Institute for Ethics and Emerging Technologies

The IEET is a 501(c)3 non-profit, tax-exempt organization registered in the State of Connecticut in the United States. Please give as you are able, and help support our work for a brighter future.

Search the IEET
Subscribe and Contribute to:

Technoprogressive? BioConservative? Huh?
Quick overview of biopolitical points of view

whats new at ieet

We Were Wrong About Limiting Children’s Screen Time

NASA Was about to Eat Itself — Then Private Enterprise Stepped In

Robert Reich on Basic Income

How the Universe Could Annihilate Itself at the Speed of Light

Le syndrome 1984 ou Gattaca

How we can start winning the war against cancer

ieet books

Philosophical Ethics: Theory and Practice
John G Messerly


almostvoid on 'How the Universe Could Annihilate Itself at the Speed of Light' (Oct 26, 2016)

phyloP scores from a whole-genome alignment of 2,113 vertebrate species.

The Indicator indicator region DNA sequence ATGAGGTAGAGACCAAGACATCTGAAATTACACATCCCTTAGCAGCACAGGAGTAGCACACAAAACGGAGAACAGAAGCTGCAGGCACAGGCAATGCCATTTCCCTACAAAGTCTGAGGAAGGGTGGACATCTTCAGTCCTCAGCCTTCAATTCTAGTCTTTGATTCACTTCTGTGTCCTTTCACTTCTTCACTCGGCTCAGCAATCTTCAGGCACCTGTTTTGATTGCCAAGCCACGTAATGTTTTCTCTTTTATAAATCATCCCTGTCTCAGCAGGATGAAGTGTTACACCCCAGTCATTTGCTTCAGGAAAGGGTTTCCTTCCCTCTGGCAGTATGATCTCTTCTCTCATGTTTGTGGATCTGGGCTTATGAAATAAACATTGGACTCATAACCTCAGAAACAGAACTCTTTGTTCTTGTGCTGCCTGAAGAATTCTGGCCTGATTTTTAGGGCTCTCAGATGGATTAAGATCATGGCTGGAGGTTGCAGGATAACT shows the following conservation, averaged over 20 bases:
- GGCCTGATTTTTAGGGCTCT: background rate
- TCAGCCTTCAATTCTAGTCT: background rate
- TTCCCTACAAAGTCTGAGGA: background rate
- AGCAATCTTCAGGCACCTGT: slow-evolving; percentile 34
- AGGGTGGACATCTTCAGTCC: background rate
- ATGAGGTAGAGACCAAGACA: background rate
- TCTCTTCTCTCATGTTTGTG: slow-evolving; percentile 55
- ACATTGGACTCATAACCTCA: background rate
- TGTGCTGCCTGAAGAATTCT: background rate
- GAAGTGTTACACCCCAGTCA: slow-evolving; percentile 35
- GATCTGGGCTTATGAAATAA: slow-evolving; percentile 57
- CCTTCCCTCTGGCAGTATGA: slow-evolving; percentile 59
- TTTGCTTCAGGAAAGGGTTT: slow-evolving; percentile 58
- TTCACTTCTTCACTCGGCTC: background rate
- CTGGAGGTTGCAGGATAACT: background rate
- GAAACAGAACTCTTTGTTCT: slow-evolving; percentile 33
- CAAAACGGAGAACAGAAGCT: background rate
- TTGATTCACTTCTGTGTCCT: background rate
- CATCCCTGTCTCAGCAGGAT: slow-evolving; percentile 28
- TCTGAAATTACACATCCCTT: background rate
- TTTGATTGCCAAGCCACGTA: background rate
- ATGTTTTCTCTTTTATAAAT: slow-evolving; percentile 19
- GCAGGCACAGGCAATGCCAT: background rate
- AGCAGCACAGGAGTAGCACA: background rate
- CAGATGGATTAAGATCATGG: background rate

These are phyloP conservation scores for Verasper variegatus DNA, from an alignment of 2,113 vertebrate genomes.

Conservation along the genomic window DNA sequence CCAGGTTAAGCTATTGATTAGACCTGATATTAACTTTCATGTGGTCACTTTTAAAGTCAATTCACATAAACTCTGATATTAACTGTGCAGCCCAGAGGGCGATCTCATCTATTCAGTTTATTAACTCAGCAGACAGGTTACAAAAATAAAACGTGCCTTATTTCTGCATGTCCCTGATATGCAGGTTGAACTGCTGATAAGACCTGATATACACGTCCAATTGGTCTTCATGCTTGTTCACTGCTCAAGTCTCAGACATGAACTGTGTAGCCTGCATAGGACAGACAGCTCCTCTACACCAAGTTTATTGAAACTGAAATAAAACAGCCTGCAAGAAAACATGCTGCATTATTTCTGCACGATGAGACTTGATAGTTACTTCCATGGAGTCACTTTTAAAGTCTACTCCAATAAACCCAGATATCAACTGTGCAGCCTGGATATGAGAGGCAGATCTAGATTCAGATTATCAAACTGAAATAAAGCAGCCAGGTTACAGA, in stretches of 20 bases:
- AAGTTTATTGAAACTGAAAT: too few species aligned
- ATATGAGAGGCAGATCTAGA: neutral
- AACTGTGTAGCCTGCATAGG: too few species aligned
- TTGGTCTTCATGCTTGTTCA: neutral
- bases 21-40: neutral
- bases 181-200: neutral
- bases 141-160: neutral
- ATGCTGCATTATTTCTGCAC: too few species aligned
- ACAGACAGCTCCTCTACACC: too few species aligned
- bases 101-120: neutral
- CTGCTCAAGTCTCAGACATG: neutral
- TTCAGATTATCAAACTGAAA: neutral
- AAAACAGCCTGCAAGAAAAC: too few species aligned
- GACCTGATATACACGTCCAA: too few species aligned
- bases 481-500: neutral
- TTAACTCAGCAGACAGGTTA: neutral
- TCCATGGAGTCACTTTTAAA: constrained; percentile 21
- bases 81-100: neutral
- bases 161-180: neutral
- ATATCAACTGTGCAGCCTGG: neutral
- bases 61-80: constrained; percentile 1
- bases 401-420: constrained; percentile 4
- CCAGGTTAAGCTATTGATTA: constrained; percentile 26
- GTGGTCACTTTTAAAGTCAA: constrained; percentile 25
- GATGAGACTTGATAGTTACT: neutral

mjgeddes on 'Can we build AI without losing control over it?' (Oct 25, 2016)

rms on 'Can we build AI without losing control over it?' (Oct 24, 2016)

spud100 on 'For the unexpected innovations, look where you'd rather not' (Oct 22, 2016)

spud100 on 'Have you ever inspired the greatest villain in history? I did, apparently' (Oct 22, 2016)

RJP8915 on 'Brexit for Transhumanists: A Parable for Getting What You Wish For' (Oct 21, 2016)

instamatic on 'What democracy’s future shouldn’t be' (Oct 20, 2016)

Subscribe to IEET News Lists

Daily News Feed

Longevity Dividend List

Catastrophic Risks List

Biopolitics of Popular Culture List

Technoprogressive List

Trans-Spirit List


Enframing the Flesh: Heidegger, Transhumanism, and the Body as “Standing Reserve”

Moral Enhancement and Political Realism

Intelligent Technologies and Lost Life

Hottest Articles of the Last Month

Blockchain Fintech: Programmable Risk and Securities as a Service
Oct 22, 2016
(4554) Hits
(0) Comments

IEET Fellow Stefan Sorgner to discuss most recent monograph with theologian Prof. Friedrich Graf